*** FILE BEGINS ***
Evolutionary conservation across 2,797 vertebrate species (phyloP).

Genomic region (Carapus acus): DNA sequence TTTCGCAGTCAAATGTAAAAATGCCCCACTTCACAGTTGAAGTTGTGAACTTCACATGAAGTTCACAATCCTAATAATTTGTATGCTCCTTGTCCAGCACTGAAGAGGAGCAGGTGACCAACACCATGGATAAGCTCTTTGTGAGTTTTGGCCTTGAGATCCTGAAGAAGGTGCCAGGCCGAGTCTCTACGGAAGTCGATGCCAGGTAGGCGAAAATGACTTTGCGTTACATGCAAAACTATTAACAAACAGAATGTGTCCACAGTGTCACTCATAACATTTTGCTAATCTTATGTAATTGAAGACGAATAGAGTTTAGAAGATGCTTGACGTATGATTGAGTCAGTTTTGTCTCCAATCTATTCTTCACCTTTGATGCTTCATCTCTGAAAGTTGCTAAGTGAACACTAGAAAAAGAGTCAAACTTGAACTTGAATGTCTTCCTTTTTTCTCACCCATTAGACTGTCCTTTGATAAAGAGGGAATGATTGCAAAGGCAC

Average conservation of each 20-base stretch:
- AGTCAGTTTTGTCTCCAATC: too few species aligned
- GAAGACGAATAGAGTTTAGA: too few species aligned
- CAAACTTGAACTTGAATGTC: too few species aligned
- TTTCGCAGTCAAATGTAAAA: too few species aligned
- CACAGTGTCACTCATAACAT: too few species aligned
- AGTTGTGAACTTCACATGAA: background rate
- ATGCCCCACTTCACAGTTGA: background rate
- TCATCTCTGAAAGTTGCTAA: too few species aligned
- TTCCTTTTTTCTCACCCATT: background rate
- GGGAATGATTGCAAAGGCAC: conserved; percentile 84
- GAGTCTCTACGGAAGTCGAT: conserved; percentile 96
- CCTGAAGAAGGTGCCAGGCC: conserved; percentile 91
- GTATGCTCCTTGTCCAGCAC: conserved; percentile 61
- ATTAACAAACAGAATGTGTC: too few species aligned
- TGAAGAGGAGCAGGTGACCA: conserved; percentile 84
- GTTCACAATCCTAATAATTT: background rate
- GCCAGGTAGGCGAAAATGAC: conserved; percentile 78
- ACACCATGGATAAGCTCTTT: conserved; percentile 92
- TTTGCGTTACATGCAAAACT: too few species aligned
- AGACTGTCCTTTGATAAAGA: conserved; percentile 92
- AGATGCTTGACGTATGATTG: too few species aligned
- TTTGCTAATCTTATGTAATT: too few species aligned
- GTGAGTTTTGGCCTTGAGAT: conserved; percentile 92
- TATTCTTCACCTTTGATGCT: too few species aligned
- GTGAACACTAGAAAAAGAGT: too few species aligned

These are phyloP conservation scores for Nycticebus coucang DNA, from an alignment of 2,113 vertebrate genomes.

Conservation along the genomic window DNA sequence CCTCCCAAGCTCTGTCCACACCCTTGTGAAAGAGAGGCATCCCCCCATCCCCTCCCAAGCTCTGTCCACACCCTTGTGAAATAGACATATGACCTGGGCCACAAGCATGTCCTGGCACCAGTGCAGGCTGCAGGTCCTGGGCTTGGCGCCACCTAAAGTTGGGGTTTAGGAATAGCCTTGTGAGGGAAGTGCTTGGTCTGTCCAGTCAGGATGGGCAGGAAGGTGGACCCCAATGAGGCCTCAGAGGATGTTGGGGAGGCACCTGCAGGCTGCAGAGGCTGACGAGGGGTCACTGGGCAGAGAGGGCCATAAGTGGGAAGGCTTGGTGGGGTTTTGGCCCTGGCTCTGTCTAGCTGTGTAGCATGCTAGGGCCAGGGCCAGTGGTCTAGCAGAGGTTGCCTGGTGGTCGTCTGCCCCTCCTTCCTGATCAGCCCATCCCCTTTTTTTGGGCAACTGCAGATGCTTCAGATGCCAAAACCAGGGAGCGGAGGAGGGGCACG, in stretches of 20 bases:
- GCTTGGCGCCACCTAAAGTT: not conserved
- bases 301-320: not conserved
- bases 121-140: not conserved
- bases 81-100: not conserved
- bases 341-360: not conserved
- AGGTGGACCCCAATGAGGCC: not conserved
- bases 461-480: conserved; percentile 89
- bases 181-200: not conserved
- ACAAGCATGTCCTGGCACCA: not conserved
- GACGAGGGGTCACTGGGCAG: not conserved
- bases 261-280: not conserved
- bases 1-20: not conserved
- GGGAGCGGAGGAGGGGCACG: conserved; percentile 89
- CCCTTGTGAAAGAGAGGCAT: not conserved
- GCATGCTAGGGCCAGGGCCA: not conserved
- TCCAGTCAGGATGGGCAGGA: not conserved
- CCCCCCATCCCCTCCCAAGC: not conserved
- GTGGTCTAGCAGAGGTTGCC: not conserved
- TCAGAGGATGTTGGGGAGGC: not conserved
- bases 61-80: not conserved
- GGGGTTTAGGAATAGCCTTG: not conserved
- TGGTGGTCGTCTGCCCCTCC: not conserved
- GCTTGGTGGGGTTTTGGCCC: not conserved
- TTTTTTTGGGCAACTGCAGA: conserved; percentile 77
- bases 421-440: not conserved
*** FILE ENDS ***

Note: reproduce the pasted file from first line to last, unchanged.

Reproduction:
Evolutionary conservation across 2,797 vertebrate species (phyloP).

Genomic region (Carapus acus): DNA sequence TTTCGCAGTCAAATGTAAAAATGCCCCACTTCACAGTTGAAGTTGTGAACTTCACATGAAGTTCACAATCCTAATAATTTGTATGCTCCTTGTCCAGCACTGAAGAGGAGCAGGTGACCAACACCATGGATAAGCTCTTTGTGAGTTTTGGCCTTGAGATCCTGAAGAAGGTGCCAGGCCGAGTCTCTACGGAAGTCGATGCCAGGTAGGCGAAAATGACTTTGCGTTACATGCAAAACTATTAACAAACAGAATGTGTCCACAGTGTCACTCATAACATTTTGCTAATCTTATGTAATTGAAGACGAATAGAGTTTAGAAGATGCTTGACGTATGATTGAGTCAGTTTTGTCTCCAATCTATTCTTCACCTTTGATGCTTCATCTCTGAAAGTTGCTAAGTGAACACTAGAAAAAGAGTCAAACTTGAACTTGAATGTCTTCCTTTTTTCTCACCCATTAGACTGTCCTTTGATAAAGAGGGAATGATTGCAAAGGCAC

Average conservation of each 20-base stretch:
- AGTCAGTTTTGTCTCCAATC: too few species aligned
- GAAGACGAATAGAGTTTAGA: too few species aligned
- CAAACTTGAACTTGAATGTC: too few species aligned
- TTTCGCAGTCAAATGTAAAA: too few species aligned
- CACAGTGTCACTCATAACAT: too few species aligned
- AGTTGTGAACTTCACATGAA: background rate
- ATGCCCCACTTCACAGTTGA: background rate
- TCATCTCTGAAAGTTGCTAA: too few species aligned
- TTCCTTTTTTCTCACCCATT: background rate
- GGGAATGATTGCAAAGGCAC: conserved; percentile 84
- GAGTCTCTACGGAAGTCGAT: conserved; percentile 96
- CCTGAAGAAGGTGCCAGGCC: conserved; percentile 91
- GTATGCTCCTTGTCCAGCAC: conserved; percentile 61
- ATTAACAAACAGAATGTGTC: too few species aligned
- TGAAGAGGAGCAGGTGACCA: conserved; percentile 84
- GTTCACAATCCTAATAATTT: background rate
- GCCAGGTAGGCGAAAATGAC: conserved; percentile 78
- ACACCATGGATAAGCTCTTT: conserved; percentile 92
- TTTGCGTTACATGCAAAACT: too few species aligned
- AGACTGTCCTTTGATAAAGA: conserved; percentile 92
- AGATGCTTGACGTATGATTG: too few species aligned
- TTTGCTAATCTTATGTAATT: too few species aligned
- GTGAGTTTTGGCCTTGAGAT: conserved; percentile 92
- TATTCTTCACCTTTGATGCT: too few species aligned
- GTGAACACTAGAAAAAGAGT: too few species aligned

These are phyloP conservation scores for Nycticebus coucang DNA, from an alignment of 2,113 vertebrate genomes.

Conservation along the genomic window DNA sequence CCTCCCAAGCTCTGTCCACACCCTTGTGAAAGAGAGGCATCCCCCCATCCCCTCCCAAGCTCTGTCCACACCCTTGTGAAATAGACATATGACCTGGGCCACAAGCATGTCCTGGCACCAGTGCAGGCTGCAGGTCCTGGGCTTGGCGCCACCTAAAGTTGGGGTTTAGGAATAGCCTTGTGAGGGAAGTGCTTGGTCTGTCCAGTCAGGATGGGCAGGAAGGTGGACCCCAATGAGGCCTCAGAGGATGTTGGGGAGGCACCTGCAGGCTGCAGAGGCTGACGAGGGGTCACTGGGCAGAGAGGGCCATAAGTGGGAAGGCTTGGTGGGGTTTTGGCCCTGGCTCTGTCTAGCTGTGTAGCATGCTAGGGCCAGGGCCAGTGGTCTAGCAGAGGTTGCCTGGTGGTCGTCTGCCCCTCCTTCCTGATCAGCCCATCCCCTTTTTTTGGGCAACTGCAGATGCTTCAGATGCCAAAACCAGGGAGCGGAGGAGGGGCACG, in stretches of 20 bases:
- GCTTGGCGCCACCTAAAGTT: not conserved
- bases 301-320: not conserved
- bases 121-140: not conserved
- bases 81-100: not conserved
- bases 341-360: not conserved
- AGGTGGACCCCAATGAGGCC: not conserved
- bases 461-480: conserved; percentile 89
- bases 181-200: not conserved
- ACAAGCATGTCCTGGCACCA: not conserved
- GACGAGGGGTCACTGGGCAG: not conserved
- bases 261-280: not conserved
- bases 1-20: not conserved
- GGGAGCGGAGGAGGGGCACG: conserved; percentile 89
- CCCTTGTGAAAGAGAGGCAT: not conserved
- GCATGCTAGGGCCAGGGCCA: not conserved
- TCCAGTCAGGATGGGCAGGA: not conserved
- CCCCCCATCCCCTCCCAAGC: not conserved
- GTGGTCTAGCAGAGGTTGCC: not conserved
- TCAGAGGATGTTGGGGAGGC: not conserved
- bases 61-80: not conserved
- GGGGTTTAGGAATAGCCTTG: not conserved
- TGGTGGTCGTCTGCCCCTCC: not conserved
- GCTTGGTGGGGTTTTGGCCC: not conserved
- TTTTTTTGGGCAACTGCAGA: conserved; percentile 77
- bases 421-440: not conserved